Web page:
Waste, Pollution and Clean Up in Antarctica
Antarctica: Pollution and Waste
Marine Ecosystems of Antarctica Under Threat from Human Activity
Seedy Scientists are Polluting Antarctica


  1. Bo H Whitteker says

    The world is becoming over populated so research facilities can become trial runs for people to actually begin living in remote places. As stated in the article research facilities are becoming better at getting rid of of their waste. As long as progress keeps up in that area these facilities will be good.

  2. Austin Baker says

    The environments in Antarctica is an area of large biodiversity. laws were put into effect to help prevent the destruction of the environment. many precautionary measures have been put into effect to help the environment. any trash that is in the antarctic is hauled back to the states to be disposed of properly. Human waste is seperated, filtered and then safely returned to the sea.

  3. test-teacher says


  4. Tyler Rigsby says

    Climate change needs to stop, pollution is killing Antarctica. All waste from all countries should be handled properly so there the pollution is cut down on earth. If this doesnt happen everything will die off from toxic air.

  5. Antarctica is the most pristine continent on the earth that is being polluted by human activities. In order to protect the environment, laws and guidelines were put into place for the waste and sewage problem. The recycling system that sends the trash to the US to be strained, processed and UV-filtered before returning it back into the sea.

  6. Y

  7. I agree with what they are doing t help to ecosystems around the world and the metheds maybe unortuadocks but how they do it to help in any way posible then thats how were going to thrive for a long time.

  8. Humans are harming Antarctica by pollution and that is something that can be stopped. Climate change is not good and needs to come to an end. Eventually we will all die off by harmful toxins in the air from littering. In order to keep the continent pristine it will have to be a group effort to clean up and stop littering.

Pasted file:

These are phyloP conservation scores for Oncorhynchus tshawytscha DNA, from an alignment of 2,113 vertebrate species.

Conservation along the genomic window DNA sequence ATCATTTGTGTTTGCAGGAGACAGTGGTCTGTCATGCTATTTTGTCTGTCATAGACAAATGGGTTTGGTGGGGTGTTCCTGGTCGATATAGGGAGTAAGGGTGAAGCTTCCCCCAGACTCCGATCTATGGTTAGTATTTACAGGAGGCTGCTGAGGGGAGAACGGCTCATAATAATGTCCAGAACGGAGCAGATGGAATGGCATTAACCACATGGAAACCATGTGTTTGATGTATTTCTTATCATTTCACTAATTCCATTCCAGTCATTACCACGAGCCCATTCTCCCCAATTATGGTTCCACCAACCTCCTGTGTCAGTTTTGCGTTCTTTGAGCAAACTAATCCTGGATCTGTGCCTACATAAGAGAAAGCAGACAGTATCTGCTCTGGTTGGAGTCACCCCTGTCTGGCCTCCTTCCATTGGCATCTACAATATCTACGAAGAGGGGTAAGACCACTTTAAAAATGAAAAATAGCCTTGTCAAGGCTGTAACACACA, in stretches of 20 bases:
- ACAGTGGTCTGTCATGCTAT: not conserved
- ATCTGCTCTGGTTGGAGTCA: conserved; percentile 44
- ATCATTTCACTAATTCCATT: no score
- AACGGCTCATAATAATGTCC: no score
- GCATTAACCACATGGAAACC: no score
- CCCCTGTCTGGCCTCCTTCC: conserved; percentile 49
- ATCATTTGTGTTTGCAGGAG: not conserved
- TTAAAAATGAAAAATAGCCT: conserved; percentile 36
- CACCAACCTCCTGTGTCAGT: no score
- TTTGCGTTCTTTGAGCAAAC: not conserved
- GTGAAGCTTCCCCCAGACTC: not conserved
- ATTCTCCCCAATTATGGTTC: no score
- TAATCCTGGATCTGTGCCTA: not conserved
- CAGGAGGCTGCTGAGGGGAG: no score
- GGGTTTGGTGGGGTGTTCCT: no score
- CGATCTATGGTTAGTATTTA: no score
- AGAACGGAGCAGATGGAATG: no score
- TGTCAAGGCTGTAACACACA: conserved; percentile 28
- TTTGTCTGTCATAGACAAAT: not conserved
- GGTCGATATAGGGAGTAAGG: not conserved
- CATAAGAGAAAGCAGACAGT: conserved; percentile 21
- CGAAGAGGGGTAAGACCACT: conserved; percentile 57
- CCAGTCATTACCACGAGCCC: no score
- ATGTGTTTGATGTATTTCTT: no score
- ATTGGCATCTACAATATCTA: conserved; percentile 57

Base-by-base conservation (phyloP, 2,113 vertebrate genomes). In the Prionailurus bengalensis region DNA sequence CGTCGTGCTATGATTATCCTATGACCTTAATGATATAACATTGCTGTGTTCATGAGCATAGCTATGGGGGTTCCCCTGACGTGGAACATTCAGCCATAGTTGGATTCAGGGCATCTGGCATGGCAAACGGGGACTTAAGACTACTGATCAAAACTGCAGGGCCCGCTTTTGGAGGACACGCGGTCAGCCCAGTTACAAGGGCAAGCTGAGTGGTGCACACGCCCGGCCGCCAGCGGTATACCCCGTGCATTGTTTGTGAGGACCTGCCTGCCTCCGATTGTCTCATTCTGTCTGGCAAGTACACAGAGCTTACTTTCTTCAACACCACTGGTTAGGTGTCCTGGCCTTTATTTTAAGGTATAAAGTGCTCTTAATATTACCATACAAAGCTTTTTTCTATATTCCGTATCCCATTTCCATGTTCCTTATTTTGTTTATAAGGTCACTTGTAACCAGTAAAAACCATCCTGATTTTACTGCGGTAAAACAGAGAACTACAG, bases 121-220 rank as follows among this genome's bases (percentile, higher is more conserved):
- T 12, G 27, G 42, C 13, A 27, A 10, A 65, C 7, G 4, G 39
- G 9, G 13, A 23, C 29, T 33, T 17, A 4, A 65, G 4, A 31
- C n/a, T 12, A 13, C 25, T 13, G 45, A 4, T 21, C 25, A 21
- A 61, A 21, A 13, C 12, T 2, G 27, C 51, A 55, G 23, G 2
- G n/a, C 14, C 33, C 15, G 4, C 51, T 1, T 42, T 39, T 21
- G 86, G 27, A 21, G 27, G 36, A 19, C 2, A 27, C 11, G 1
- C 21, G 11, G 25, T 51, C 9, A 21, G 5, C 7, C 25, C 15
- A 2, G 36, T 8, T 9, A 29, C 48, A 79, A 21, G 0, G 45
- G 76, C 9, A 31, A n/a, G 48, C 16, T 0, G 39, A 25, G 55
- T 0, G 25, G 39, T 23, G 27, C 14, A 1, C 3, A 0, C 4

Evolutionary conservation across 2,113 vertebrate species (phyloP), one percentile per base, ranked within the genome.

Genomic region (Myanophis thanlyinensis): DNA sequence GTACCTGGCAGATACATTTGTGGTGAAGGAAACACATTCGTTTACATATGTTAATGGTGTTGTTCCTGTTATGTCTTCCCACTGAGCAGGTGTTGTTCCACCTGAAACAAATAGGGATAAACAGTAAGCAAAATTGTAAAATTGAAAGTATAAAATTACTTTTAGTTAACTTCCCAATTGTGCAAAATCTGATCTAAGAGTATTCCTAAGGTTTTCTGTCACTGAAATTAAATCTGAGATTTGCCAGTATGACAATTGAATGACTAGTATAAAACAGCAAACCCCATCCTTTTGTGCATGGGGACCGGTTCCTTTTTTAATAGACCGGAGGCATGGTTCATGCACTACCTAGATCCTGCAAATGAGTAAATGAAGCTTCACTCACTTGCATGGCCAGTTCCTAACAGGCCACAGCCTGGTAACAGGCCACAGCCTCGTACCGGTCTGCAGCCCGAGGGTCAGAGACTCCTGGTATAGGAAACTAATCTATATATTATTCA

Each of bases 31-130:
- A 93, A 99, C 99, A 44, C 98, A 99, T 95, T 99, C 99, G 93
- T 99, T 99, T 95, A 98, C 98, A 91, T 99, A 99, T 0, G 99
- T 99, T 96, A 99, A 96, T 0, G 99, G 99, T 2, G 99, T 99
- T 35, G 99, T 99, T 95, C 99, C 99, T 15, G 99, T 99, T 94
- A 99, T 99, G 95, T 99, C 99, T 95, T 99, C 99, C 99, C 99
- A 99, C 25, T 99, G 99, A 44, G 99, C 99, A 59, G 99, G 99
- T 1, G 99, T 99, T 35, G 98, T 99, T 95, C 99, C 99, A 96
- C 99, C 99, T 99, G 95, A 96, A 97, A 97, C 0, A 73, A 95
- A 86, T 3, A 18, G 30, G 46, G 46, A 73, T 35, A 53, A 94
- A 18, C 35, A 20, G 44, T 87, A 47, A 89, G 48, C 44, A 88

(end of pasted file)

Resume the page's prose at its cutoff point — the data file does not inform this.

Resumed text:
9. Antarctica is a very diverse environment. Efforts have been made to prevent the depletion of the environment. Trash is hauled back into the states and properly disposed of. All of the human waste is filtered and also disposed of properly.

  10. Brandon Hunsaker says

    The laws in Antarctica were made to help keep the country alive. The laws put an end to major problems happening in the country. Besides one thing, They were still allowed to dumb human sewage and food waste into the ocean. Which causes toxic beaches and happens to be waste that is not biodegradeable. So it will be there for multiple years.

  11. colson stovall says

    the excessive out put of carbon dioxide causes a green house effect on the earth and warms the earth up over its original temperature causing ice to melt faster than usual. this takes away homes from animals and causes them to die. we need more car pools and more people riding bikes.

  12. Lauren Baird says

    The regulations and protocols put in place to protect the Antarctic environment are of great value. This continent is so important to the development of scientific research and plant and animal life, and this program has enabled it to environmentally progress. Other countries that are facing pollution and environmental problems should consider implementing a program similar to the Antarctic Treaty’s Protocol on Environmental protection. Proper disposal of waste is key to the better protection of the environment worldwide.

  13. Cassidy Russell says

    Antarctica’s laws set in place to protect the environment are a good way to keep Antarctica stable. Not all countries take the precautions like Antarctica has. Pollution is a dangerous and important issue in the world today. Many places do not have laws in place to keep the environment safe. People everywhere should take the precautions and learn how to keep their environments as clean as possible.